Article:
June 15, 2020
When the Coronavirus Aid, Relief and Economic Security Fund (CARES) Act passed in late March, preK-12 schools and districts were just beginning to navigate the unprecedented world of pandemic pedagogy, with little idea of what the remaining school year would bring. The obstacles of emergency learning and remote instruction have become nearly universal, compounding the existing challenges of access to materials through digital learning. Now, as the deadline approaches for CARES Act funding (state applications are due July 1), schools and districts are both looking to understand the best use for these funds and develop concrete plans for remote and blended learning over the coming months and year.
The CARES Act provides a $30.75 billion Education Stabilization Fund to assist early learning providers, elementary, secondary, and postsecondary institutions in offsetting costs incurred as a result of the COVID-19 crisis. Of this, $3 billion are allocated to the Governor’s Emergency Education Relief Fund, which can be used by state governors to help sustain both K-12 and higher education institutions, on a “need based” basis (although the definition of “need” in this context remains opaque). Another $13.5 billion is allocated for the Elementary and Secondary School Emergency Relief (ESSER) Fund, which state education agencies (SEAs) can use for many different purposes, including “all activities authorized by the Elementary and Secondary Education Act, the Perkins Career and Technical Education Act, and the Individuals with Disabilities Education Act.” The remaining nearly $14.3 billion is allocated to the Higher Education Emergency Relief Fund.
The Act requires SEAs to use 90% of their funds to make subgrants to individual school districts (LEAs), to be disbursed based on FY2019 Title I formula. This means the vast majority of ESSER funds will soon be in the hands of school districts who are, at this moment, grappling with the challenges of the past four months while trying to plan for different possible scenarios for the fall.
One good option districts should consider for this spending is to advance open education. Open educational resources, or OER, are materials that anyone can retain, revise, reuse, remix, and redistribute. In other words, educators and students can access these high-quality materials for free and use them as they wish, making them widely accessible, affordable, and useful—three priorities that many states have on their minds as they deal with anticipated state budget cuts and uncertain school year plans.
Members of the OER community, led by Foresight Law + Policy, a national education law firm based in Washington, DC, outline a number of options available to states looking to use part of their ESSER funds in this way. Of their recommendations, two stand out that are pertinent to preK-12: use OER to strengthen online learning and train teachers to use OER for online learning.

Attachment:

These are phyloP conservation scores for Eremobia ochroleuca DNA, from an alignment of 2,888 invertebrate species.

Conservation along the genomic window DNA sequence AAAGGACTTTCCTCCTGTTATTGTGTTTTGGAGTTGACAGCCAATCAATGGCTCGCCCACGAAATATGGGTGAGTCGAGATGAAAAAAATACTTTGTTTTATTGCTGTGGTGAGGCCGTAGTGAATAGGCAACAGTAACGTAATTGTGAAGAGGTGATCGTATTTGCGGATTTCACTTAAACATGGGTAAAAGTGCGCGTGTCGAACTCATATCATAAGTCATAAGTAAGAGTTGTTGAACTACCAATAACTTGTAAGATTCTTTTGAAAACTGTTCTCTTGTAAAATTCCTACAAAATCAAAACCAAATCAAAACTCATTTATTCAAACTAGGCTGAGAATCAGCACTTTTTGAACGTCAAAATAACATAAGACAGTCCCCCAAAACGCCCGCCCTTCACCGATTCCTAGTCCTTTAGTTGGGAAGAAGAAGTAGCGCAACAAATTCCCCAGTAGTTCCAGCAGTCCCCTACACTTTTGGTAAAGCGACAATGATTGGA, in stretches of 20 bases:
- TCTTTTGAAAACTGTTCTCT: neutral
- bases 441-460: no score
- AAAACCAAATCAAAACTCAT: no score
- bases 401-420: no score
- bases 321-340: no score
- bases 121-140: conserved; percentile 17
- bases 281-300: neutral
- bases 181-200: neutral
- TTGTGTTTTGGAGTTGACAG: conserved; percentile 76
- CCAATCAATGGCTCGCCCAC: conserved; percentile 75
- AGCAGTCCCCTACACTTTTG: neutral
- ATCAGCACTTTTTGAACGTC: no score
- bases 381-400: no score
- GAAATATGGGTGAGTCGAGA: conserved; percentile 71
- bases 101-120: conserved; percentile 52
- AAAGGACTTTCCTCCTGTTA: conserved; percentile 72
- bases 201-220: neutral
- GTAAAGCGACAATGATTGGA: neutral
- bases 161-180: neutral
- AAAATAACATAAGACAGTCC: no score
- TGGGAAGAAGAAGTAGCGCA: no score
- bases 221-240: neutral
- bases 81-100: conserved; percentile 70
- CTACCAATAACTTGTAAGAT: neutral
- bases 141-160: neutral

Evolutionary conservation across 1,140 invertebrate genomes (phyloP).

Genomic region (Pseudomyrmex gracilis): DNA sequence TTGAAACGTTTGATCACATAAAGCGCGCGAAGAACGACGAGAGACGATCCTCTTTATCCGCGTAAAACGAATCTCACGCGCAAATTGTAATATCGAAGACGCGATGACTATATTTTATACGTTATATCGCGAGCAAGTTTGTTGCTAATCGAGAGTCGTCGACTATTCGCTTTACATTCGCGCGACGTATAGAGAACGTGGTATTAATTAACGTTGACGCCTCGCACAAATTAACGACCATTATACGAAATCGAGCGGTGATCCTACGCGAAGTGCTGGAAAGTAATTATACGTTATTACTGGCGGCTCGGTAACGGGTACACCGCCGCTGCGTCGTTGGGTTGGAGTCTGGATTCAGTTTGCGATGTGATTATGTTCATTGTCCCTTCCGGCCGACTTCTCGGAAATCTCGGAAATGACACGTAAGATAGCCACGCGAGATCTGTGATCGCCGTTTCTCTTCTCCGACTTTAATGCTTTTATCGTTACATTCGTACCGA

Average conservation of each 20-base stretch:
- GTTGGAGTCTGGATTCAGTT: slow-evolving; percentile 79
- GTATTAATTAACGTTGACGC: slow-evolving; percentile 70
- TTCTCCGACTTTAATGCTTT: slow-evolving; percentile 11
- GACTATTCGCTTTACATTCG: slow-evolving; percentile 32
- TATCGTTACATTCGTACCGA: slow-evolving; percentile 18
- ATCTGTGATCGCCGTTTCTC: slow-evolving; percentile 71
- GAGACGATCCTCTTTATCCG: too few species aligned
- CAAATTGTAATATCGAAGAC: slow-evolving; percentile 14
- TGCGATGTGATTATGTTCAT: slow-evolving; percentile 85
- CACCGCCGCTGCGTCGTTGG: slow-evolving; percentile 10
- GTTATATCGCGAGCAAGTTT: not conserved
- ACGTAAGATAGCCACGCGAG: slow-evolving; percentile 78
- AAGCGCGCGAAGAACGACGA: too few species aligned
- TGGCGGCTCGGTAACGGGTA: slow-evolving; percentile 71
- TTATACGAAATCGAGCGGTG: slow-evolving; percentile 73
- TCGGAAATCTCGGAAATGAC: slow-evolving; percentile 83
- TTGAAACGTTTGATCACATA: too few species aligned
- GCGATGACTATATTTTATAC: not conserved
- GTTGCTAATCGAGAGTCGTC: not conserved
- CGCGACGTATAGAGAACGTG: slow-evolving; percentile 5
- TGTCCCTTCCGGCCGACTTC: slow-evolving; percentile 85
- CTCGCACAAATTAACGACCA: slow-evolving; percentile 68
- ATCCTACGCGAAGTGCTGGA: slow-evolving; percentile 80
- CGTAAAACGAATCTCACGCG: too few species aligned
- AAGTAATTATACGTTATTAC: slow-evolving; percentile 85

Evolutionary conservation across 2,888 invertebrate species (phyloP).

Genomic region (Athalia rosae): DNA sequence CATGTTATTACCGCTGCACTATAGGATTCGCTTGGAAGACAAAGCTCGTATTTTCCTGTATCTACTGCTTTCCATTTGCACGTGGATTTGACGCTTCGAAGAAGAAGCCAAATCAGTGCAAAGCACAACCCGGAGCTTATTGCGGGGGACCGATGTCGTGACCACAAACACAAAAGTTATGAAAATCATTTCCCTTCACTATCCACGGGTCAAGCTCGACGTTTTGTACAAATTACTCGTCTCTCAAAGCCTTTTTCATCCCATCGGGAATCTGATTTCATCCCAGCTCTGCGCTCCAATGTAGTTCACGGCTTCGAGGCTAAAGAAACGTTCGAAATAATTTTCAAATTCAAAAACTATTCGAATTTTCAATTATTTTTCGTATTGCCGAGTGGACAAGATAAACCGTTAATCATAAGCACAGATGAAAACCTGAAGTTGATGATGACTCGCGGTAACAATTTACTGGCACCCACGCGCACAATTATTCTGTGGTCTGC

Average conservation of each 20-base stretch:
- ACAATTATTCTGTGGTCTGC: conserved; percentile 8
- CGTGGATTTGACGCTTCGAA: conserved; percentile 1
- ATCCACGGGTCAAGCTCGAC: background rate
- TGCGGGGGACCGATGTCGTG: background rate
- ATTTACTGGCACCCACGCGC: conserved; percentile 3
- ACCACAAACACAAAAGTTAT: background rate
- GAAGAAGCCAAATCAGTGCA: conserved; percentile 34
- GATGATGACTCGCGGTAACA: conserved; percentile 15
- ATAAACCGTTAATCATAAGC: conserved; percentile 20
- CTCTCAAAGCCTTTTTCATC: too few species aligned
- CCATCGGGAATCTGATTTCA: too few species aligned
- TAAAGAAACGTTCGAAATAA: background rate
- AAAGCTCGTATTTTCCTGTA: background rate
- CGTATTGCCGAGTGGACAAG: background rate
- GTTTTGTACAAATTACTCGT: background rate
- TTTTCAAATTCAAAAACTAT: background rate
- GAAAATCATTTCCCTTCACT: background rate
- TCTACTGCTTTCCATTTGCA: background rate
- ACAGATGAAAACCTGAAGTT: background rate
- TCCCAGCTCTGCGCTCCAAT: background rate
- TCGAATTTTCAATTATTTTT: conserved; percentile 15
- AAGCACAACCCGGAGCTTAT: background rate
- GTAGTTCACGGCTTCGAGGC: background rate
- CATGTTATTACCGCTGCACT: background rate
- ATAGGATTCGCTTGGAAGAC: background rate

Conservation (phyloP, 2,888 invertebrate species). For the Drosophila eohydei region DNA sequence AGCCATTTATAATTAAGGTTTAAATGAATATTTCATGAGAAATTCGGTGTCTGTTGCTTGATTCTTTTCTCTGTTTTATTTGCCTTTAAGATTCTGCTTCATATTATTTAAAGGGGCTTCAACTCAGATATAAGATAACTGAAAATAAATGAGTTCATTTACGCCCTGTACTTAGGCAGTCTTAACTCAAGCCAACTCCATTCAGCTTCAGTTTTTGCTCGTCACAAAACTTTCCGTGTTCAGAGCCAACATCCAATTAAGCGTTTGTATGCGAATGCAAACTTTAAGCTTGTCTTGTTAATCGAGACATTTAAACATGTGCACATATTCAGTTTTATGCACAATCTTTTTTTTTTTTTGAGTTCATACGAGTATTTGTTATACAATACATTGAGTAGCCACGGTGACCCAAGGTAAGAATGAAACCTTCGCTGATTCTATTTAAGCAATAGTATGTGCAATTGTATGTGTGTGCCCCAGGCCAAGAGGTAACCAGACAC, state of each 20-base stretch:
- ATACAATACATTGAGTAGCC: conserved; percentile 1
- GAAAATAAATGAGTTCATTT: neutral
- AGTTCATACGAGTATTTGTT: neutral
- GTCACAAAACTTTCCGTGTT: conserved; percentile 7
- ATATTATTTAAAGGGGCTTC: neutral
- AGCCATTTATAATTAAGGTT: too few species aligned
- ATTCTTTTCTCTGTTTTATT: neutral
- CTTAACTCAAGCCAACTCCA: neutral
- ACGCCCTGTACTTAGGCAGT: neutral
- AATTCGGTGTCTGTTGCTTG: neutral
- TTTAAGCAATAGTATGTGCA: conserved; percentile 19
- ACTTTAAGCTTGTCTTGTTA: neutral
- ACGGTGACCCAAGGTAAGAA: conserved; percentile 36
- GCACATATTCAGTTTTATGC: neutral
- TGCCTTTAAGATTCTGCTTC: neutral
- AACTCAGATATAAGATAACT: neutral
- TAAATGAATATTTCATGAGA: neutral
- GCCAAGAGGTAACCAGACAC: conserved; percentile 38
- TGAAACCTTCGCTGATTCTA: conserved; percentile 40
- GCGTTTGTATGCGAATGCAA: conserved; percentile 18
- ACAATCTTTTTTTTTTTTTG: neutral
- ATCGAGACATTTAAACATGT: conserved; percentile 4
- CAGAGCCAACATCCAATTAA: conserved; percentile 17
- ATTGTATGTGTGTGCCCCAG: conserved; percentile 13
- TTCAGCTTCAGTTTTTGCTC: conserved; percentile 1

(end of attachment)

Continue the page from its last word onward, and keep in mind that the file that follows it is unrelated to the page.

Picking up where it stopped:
The recommendations, which you can read in full here, explain that both ESSER and Governor’s Emergency Education Relief Fund monies can be used for any purpose authorized by the Elementary and Secondary Education Act. This includes, as the recommendation document explains, “making high-quality instructional content widely available to students through a state repository of OER or district adoption.” Schools and districts already using OER typically access resources through a large repository, such as OER Commons, or through their state’s repository—curated and maintained by those individual states for their own use but open and available to anyone looking to access them. While these resources are free to access, use, and share, building and curating them, making them widely known, and providing guidance on how to access and use them can be costly. Using CARES Act funding to build out this infrastructure presents an efficient use of funding that may go a long way in addressing multiple problems—cost, availability, instructional and material quality—that states and districts are facing.
The second option for this funding to come from Foresight Law + Policy—using it to guide teachers in using OER—goes hand in hand with making these materials widely available. Helping educators and school leaders understand both the benefits of OER and how to use them is essential, and, as the recommendations say, “this investment can support training [them] to effectively use OER online. [This includes] using OER to promote student collaboration and engagement and applying online learning best practices.” Students are certainly not the only ones grappling with online learning, and preparing educators to practically use resources is just as important as making those resources quality and accessible. And at a time when many states are weighing their options for re-opening, tools and guidance for teaching that are useful in any setting are a worthwhile investment.
With a July 1st deadline looming and school year planning quick on the horizon, states have big decisions to make in how they spend these stimulus dollars. Investing in OER is one possibility for not only addressing cost, efficiency, and instructional quality, but for translating one-time funding into a sustainable effort that could help schools and districts in more ways than one.